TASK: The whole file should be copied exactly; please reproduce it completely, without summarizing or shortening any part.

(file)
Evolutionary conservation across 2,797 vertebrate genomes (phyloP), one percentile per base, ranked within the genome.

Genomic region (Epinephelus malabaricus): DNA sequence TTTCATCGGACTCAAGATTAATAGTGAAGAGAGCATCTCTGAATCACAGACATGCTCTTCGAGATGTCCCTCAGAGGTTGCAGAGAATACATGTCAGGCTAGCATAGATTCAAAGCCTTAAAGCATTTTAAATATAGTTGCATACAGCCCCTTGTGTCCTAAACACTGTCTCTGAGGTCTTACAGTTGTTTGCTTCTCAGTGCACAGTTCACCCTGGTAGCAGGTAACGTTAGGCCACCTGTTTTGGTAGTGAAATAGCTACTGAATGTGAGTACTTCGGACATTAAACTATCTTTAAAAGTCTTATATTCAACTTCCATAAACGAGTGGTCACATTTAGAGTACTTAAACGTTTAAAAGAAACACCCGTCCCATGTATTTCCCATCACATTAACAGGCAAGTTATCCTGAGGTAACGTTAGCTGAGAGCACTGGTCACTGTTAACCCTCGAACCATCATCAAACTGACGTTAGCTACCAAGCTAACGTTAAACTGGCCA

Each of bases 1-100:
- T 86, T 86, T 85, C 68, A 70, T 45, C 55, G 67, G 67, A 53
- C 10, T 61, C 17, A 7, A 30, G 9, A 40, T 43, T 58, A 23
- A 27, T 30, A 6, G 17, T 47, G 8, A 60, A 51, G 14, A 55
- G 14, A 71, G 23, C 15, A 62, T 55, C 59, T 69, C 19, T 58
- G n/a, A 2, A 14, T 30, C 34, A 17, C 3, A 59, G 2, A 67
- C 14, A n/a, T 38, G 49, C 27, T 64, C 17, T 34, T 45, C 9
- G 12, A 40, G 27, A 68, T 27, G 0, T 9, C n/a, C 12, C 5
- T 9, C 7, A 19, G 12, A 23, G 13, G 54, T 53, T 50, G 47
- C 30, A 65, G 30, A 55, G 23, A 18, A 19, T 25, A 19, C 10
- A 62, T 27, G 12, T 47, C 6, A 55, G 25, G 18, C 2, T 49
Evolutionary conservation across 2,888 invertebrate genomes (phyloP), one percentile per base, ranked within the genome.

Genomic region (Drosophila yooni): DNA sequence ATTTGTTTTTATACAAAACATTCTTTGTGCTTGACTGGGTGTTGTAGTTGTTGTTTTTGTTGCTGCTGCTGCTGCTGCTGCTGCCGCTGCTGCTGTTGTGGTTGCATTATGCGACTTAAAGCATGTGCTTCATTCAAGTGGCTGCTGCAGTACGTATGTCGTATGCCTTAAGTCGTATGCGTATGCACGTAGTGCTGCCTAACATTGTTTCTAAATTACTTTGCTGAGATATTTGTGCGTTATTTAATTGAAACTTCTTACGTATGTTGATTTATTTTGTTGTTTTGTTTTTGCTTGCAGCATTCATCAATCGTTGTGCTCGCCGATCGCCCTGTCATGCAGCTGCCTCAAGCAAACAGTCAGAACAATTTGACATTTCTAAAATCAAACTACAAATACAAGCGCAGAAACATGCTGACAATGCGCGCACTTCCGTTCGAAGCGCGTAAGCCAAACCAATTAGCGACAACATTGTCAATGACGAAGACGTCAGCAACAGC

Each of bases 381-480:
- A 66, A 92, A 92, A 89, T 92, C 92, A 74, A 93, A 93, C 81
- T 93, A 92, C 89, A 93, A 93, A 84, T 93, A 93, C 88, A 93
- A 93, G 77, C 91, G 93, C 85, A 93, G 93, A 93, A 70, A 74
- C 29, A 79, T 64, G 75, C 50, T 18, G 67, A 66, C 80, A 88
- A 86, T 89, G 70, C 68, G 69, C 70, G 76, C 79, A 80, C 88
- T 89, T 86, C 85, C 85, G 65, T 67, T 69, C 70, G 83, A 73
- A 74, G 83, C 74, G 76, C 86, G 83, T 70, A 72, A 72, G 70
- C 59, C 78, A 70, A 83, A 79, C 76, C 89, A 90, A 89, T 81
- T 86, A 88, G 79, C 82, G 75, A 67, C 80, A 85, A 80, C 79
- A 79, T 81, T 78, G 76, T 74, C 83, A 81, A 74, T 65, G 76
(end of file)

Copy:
Evolutionary conservation across 2,797 vertebrate genomes (phyloP), one percentile per base, ranked within the genome.

Genomic region (Epinephelus malabaricus): DNA sequence TTTCATCGGACTCAAGATTAATAGTGAAGAGAGCATCTCTGAATCACAGACATGCTCTTCGAGATGTCCCTCAGAGGTTGCAGAGAATACATGTCAGGCTAGCATAGATTCAAAGCCTTAAAGCATTTTAAATATAGTTGCATACAGCCCCTTGTGTCCTAAACACTGTCTCTGAGGTCTTACAGTTGTTTGCTTCTCAGTGCACAGTTCACCCTGGTAGCAGGTAACGTTAGGCCACCTGTTTTGGTAGTGAAATAGCTACTGAATGTGAGTACTTCGGACATTAAACTATCTTTAAAAGTCTTATATTCAACTTCCATAAACGAGTGGTCACATTTAGAGTACTTAAACGTTTAAAAGAAACACCCGTCCCATGTATTTCCCATCACATTAACAGGCAAGTTATCCTGAGGTAACGTTAGCTGAGAGCACTGGTCACTGTTAACCCTCGAACCATCATCAAACTGACGTTAGCTACCAAGCTAACGTTAAACTGGCCA

Each of bases 1-100:
- T 86, T 86, T 85, C 68, A 70, T 45, C 55, G 67, G 67, A 53
- C 10, T 61, C 17, A 7, A 30, G 9, A 40, T 43, T 58, A 23
- A 27, T 30, A 6, G 17, T 47, G 8, A 60, A 51, G 14, A 55
- G 14, A 71, G 23, C 15, A 62, T 55, C 59, T 69, C 19, T 58
- G n/a, A 2, A 14, T 30, C 34, A 17, C 3, A 59, G 2, A 67
- C 14, A n/a, T 38, G 49, C 27, T 64, C 17, T 34, T 45, C 9
- G 12, A 40, G 27, A 68, T 27, G 0, T 9, C n/a, C 12, C 5
- T 9, C 7, A 19, G 12, A 23, G 13, G 54, T 53, T 50, G 47
- C 30, A 65, G 30, A 55, G 23, A 18, A 19, T 25, A 19, C 10
- A 62, T 27, G 12, T 47, C 6, A 55, G 25, G 18, C 2, T 49
Evolutionary conservation across 2,888 invertebrate genomes (phyloP), one percentile per base, ranked within the genome.

Genomic region (Drosophila yooni): DNA sequence ATTTGTTTTTATACAAAACATTCTTTGTGCTTGACTGGGTGTTGTAGTTGTTGTTTTTGTTGCTGCTGCTGCTGCTGCTGCTGCCGCTGCTGCTGTTGTGGTTGCATTATGCGACTTAAAGCATGTGCTTCATTCAAGTGGCTGCTGCAGTACGTATGTCGTATGCCTTAAGTCGTATGCGTATGCACGTAGTGCTGCCTAACATTGTTTCTAAATTACTTTGCTGAGATATTTGTGCGTTATTTAATTGAAACTTCTTACGTATGTTGATTTATTTTGTTGTTTTGTTTTTGCTTGCAGCATTCATCAATCGTTGTGCTCGCCGATCGCCCTGTCATGCAGCTGCCTCAAGCAAACAGTCAGAACAATTTGACATTTCTAAAATCAAACTACAAATACAAGCGCAGAAACATGCTGACAATGCGCGCACTTCCGTTCGAAGCGCGTAAGCCAAACCAATTAGCGACAACATTGTCAATGACGAAGACGTCAGCAACAGC

Each of bases 381-480:
- A 66, A 92, A 92, A 89, T 92, C 92, A 74, A 93, A 93, C 81
- T 93, A 92, C 89, A 93, A 93, A 84, T 93, A 93, C 88, A 93
- A 93, G 77, C 91, G 93, C 85, A 93, G 93, A 93, A 70, A 74
- C 29, A 79, T 64, G 75, C 50, T 18, G 67, A 66, C 80, A 88
- A 86, T 89, G 70, C 68, G 69, C 70, G 76, C 79, A 80, C 88
- T 89, T 86, C 85, C 85, G 65, T 67, T 69, C 70, G 83, A 73
- A 74, G 83, C 74, G 76, C 86, G 83, T 70, A 72, A 72, G 70
- C 59, C 78, A 70, A 83, A 79, C 76, C 89, A 90, A 89, T 81
- T 86, A 88, G 79, C 82, G 75, A 67, C 80, A 85, A 80, C 79
- A 79, T 81, T 78, G 76, T 74, C 83, A 81, A 74, T 65, G 76